PITTSBURGH - Mike Tomlin never met a bye week he didn't like. Few, however, are as timely - and as satisfying - as this one.
The Pittsburgh Steelers get some much needed time off after a 24-17 victory over Cincinnati on Sunday, a win that propelled the defending AFC champions into first-place in the AFC North. The Steelers are 7-3, a half-game clear of the Bengals and Ravens.
Not bad for a team labeled "old" and "slow" following an unimpressive opening month that saw the Steelers split their first four games. Wins in five of their next six have followed, including a physical victory over the quickly improving Bengals.
Pittsburgh struggled protecting quarterback Ben Roethlisberger (sacked five times) and running the ball effectively, yet this time it didn't matter thanks to a defense that produced its first multiple turnover game this season.
The Steelers came in with just four takeaways through nine games, on pace for the fewest in league history. They've won anyway and stressed whenever the turnovers would come, they would come in bunches.
For a quarter anyway, they were right.
Pittsburgh halted a pair of Cincinnati's fourth-quarter drives with interceptions. Cornerback William Gay, who was beaten badly by Baltimore's Torrey Smith for the winning touchdown in the final seconds a week ago, tipped Andy Dalton's pass to teammate Lawrence Timmons for one stop. Then Gay provided the clinching pick by stepping in front of Dalton's pass deep in Pittsburgh territory with around 3 minutes to play.
Redemption? Not to Gay, who figures he was just doing his job.
"We all around just played some good football," Gay said.
The kind of football the Steelers expected to play all season even as they're getting production from unexpected places.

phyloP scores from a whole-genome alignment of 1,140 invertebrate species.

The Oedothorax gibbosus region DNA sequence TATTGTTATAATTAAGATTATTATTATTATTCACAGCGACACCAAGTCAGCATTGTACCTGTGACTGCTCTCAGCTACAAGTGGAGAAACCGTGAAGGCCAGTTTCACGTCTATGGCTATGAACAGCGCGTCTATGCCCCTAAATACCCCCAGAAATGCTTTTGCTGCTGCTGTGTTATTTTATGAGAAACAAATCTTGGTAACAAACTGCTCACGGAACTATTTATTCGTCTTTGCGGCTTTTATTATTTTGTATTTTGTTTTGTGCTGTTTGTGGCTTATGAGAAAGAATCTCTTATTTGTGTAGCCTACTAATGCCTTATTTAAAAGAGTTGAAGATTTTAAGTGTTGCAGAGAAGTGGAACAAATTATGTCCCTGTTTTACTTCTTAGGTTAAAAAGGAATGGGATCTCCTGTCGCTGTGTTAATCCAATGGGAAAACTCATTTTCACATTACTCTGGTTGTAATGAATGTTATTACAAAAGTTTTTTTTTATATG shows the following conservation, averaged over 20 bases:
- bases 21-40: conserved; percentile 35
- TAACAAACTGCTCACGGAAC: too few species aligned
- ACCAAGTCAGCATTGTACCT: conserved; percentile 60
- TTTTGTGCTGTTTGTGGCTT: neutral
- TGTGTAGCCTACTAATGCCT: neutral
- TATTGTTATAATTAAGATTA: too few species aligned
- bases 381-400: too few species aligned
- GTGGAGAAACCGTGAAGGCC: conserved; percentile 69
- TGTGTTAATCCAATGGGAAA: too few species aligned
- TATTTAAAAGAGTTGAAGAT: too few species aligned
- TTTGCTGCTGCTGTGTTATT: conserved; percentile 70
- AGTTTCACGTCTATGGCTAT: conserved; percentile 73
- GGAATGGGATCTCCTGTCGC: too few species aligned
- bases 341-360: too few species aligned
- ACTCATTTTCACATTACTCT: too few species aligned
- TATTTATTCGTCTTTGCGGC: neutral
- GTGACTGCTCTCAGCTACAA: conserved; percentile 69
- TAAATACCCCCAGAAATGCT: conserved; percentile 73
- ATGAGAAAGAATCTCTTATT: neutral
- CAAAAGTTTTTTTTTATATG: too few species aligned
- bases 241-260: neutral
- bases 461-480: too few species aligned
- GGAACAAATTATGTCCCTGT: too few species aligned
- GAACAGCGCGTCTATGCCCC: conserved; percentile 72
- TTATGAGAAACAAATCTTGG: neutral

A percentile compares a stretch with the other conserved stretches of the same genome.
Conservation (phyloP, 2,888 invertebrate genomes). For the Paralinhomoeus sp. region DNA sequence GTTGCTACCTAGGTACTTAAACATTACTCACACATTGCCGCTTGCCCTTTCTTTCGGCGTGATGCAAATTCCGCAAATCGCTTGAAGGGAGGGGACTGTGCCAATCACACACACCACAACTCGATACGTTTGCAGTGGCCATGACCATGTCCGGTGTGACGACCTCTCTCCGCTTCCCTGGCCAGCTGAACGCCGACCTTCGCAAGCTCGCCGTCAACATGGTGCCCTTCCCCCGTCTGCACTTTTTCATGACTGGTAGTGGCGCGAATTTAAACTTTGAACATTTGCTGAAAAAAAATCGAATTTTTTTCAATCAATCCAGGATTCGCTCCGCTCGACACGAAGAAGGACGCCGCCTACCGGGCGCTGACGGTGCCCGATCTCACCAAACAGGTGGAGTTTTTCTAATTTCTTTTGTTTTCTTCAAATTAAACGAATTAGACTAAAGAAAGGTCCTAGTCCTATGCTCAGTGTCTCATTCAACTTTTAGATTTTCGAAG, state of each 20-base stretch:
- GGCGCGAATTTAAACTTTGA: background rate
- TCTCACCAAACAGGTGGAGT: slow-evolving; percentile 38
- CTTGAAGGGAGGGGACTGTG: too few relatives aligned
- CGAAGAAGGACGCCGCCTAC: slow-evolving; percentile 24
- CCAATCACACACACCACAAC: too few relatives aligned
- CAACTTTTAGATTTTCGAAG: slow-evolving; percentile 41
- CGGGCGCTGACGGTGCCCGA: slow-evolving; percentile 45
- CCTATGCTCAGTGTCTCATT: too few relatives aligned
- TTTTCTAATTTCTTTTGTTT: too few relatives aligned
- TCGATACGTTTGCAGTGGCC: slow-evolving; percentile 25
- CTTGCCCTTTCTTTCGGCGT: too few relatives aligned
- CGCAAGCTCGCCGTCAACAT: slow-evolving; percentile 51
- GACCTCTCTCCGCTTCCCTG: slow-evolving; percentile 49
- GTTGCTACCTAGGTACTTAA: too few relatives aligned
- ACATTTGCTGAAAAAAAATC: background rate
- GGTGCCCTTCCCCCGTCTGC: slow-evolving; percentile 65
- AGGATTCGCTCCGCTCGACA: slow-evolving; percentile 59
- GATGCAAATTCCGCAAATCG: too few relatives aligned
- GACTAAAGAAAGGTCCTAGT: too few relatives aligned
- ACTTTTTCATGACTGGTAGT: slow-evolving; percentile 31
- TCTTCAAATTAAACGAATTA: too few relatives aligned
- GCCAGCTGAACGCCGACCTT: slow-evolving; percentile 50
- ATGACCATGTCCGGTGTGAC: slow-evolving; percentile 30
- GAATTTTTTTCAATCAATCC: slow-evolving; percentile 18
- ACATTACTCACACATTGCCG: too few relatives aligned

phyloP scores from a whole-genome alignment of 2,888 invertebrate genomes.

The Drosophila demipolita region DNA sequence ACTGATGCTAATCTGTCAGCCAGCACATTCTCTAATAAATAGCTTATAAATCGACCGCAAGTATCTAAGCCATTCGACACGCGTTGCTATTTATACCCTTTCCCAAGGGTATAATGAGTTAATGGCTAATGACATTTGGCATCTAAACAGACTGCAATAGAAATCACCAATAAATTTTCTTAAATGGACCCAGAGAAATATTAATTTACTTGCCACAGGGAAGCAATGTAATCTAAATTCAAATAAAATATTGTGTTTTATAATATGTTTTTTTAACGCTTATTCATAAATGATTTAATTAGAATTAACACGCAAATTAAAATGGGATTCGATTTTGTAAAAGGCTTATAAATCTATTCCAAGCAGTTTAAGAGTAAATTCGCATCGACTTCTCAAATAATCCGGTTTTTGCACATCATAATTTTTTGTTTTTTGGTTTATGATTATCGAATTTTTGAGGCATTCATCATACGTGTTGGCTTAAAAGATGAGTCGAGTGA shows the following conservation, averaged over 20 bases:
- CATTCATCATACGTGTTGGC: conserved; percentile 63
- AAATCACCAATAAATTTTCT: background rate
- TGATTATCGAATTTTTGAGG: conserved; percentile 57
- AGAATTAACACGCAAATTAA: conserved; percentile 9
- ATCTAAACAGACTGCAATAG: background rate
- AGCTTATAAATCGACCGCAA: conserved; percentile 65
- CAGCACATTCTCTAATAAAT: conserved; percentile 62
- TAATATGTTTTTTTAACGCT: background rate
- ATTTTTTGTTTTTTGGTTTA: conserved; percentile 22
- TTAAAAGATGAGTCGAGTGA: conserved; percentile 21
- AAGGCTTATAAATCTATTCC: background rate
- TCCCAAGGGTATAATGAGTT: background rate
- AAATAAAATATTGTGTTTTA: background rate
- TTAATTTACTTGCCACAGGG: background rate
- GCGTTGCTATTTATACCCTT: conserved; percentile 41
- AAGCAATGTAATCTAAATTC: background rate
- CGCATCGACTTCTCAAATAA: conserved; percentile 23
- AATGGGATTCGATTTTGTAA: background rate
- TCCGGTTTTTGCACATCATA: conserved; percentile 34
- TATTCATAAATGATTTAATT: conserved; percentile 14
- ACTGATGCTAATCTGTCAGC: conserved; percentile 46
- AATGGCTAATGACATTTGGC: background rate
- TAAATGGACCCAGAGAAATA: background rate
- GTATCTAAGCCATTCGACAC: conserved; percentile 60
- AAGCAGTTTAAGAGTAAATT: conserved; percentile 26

Wide receiver Antonio Brown, who had all of 16 receptions a year ago, has emerged as one of Roethlisberger's favorite targets. His five-catch, 86-yard performance against the Bengals gives him 44 receptions.
Jerricho Cotchery, signed as a free agent during training camp, caught his first touchdown of the season and had another wiped out by a questionable penalty on tight end Heath Miller.
While Cotchery and Brown starred, veteran Hines Ward watched for long stretches on the sideline after Cotchery bumped Ward to No. 4 on the depth chart, though Tomlin stressed this isn't a changing of the guard.
"We were just looking at some personnel groups and looking at ways we wanted to attack these people," Tomlin said. "We'll do that from week to week. It may not be any indication of his participation moving forward. It's just an indication of his participation today."
Ward finished with one reception for 9 yards and spent little time in his customary spot in the slot, where he's been Roethlisberger's safety blanket for years.
His absence may have been felt the most in the run game. The Steelers managed 105 yards on the ground; 31 of those came on end-arounds to speedy wide receiver Mike Wallace.
Rashard Mendenhall ran for two touchdowns, including a brilliant 9-yard score late in the third quarter that gave Pittsburgh the lead for good. Yet the Steelers couldn't run effectively in the fourth quarter, needing a key completion from Roethlisberger to Wallace to pick up a first down that let them run out the clock.
The strategy worked this time. It didn't a week ago, when a late incompletion from Roethlisberger to running back Mewelde Moore set the stage for the Ravens to put together a late 92-yard drive.
Baltimore targeted Gay frequently on the drive, which Gay summed up as the worst quarter of football in his career.
He atoned with a pair of timely plays against the Bengals. The second one came on a perfectly timed move in front of Cincinnati wide receiver Jerome Simpson that gave the Steelers their first multiple turnover game since beating Baltimore in the divisional playoffs in January.
"[Gay] stepped up big," Roethlisberger said. "Byron Leftwich was standing next to me and he said, 'Come on Will, undercut this.' Next thing you know, Byron's hitting me saying, 'I told you, I told you.' It was a heck of a play. It was a game changer for us. We love it when the defense gets us turnovers."
Something the Steelers hope to do more often once they rest up. They have two weeks to get ready for a road trip to Kansas City before starting the home stretch.
They're in good position, sure. They also know they can't get comfortable in a race that promises to be undecided for weeks to come.
"It's always the toughest division," Roethlisberger said. "It's always a slugfest. It's never going to be easy, no matter what the teams are."